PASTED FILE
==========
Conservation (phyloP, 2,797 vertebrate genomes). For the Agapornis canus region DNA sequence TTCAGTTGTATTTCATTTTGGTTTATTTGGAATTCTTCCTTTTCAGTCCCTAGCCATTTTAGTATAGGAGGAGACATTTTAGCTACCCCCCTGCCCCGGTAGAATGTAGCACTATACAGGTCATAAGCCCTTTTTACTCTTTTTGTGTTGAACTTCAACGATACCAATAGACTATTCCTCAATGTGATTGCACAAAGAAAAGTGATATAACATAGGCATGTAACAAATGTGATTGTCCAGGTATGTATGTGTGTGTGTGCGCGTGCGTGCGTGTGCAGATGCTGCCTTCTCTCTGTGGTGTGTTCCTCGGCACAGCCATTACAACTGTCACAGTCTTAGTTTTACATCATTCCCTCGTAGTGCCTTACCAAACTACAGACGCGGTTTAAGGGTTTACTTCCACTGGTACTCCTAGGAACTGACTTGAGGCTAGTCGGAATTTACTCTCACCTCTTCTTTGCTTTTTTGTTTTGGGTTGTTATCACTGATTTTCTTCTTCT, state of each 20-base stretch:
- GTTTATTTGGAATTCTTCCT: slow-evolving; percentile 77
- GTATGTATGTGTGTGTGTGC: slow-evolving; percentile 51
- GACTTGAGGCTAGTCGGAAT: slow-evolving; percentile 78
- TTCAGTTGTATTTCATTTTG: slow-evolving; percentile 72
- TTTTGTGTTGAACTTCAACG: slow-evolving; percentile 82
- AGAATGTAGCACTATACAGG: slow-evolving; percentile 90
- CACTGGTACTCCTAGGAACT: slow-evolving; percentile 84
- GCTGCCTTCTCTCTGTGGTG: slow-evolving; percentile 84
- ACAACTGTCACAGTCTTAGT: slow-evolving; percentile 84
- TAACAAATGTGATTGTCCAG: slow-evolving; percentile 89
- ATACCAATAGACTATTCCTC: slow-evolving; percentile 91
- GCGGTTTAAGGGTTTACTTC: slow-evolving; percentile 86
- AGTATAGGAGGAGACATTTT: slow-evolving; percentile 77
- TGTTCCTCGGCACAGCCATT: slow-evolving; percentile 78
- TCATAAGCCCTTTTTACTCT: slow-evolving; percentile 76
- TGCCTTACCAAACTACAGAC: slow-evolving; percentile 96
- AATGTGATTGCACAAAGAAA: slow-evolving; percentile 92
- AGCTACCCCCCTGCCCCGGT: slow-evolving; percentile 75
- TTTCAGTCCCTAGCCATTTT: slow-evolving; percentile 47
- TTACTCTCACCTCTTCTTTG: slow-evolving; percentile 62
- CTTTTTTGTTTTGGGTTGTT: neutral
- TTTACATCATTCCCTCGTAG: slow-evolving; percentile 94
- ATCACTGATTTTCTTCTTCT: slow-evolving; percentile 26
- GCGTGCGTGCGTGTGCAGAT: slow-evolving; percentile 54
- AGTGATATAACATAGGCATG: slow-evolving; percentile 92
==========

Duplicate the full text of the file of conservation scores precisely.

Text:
Conservation (phyloP, 2,797 vertebrate genomes). For the Agapornis canus region DNA sequence TTCAGTTGTATTTCATTTTGGTTTATTTGGAATTCTTCCTTTTCAGTCCCTAGCCATTTTAGTATAGGAGGAGACATTTTAGCTACCCCCCTGCCCCGGTAGAATGTAGCACTATACAGGTCATAAGCCCTTTTTACTCTTTTTGTGTTGAACTTCAACGATACCAATAGACTATTCCTCAATGTGATTGCACAAAGAAAAGTGATATAACATAGGCATGTAACAAATGTGATTGTCCAGGTATGTATGTGTGTGTGTGCGCGTGCGTGCGTGTGCAGATGCTGCCTTCTCTCTGTGGTGTGTTCCTCGGCACAGCCATTACAACTGTCACAGTCTTAGTTTTACATCATTCCCTCGTAGTGCCTTACCAAACTACAGACGCGGTTTAAGGGTTTACTTCCACTGGTACTCCTAGGAACTGACTTGAGGCTAGTCGGAATTTACTCTCACCTCTTCTTTGCTTTTTTGTTTTGGGTTGTTATCACTGATTTTCTTCTTCT, state of each 20-base stretch:
- GTTTATTTGGAATTCTTCCT: slow-evolving; percentile 77
- GTATGTATGTGTGTGTGTGC: slow-evolving; percentile 51
- GACTTGAGGCTAGTCGGAAT: slow-evolving; percentile 78
- TTCAGTTGTATTTCATTTTG: slow-evolving; percentile 72
- TTTTGTGTTGAACTTCAACG: slow-evolving; percentile 82
- AGAATGTAGCACTATACAGG: slow-evolving; percentile 90
- CACTGGTACTCCTAGGAACT: slow-evolving; percentile 84
- GCTGCCTTCTCTCTGTGGTG: slow-evolving; percentile 84
- ACAACTGTCACAGTCTTAGT: slow-evolving; percentile 84
- TAACAAATGTGATTGTCCAG: slow-evolving; percentile 89
- ATACCAATAGACTATTCCTC: slow-evolving; percentile 91
- GCGGTTTAAGGGTTTACTTC: slow-evolving; percentile 86
- AGTATAGGAGGAGACATTTT: slow-evolving; percentile 77
- TGTTCCTCGGCACAGCCATT: slow-evolving; percentile 78
- TCATAAGCCCTTTTTACTCT: slow-evolving; percentile 76
- TGCCTTACCAAACTACAGAC: slow-evolving; percentile 96
- AATGTGATTGCACAAAGAAA: slow-evolving; percentile 92
- AGCTACCCCCCTGCCCCGGT: slow-evolving; percentile 75
- TTTCAGTCCCTAGCCATTTT: slow-evolving; percentile 47
- TTACTCTCACCTCTTCTTTG: slow-evolving; percentile 62
- CTTTTTTGTTTTGGGTTGTT: neutral
- TTTACATCATTCCCTCGTAG: slow-evolving; percentile 94
- ATCACTGATTTTCTTCTTCT: slow-evolving; percentile 26
- GCGTGCGTGCGTGTGCAGAT: slow-evolving; percentile 54
- AGTGATATAACATAGGCATG: slow-evolving; percentile 92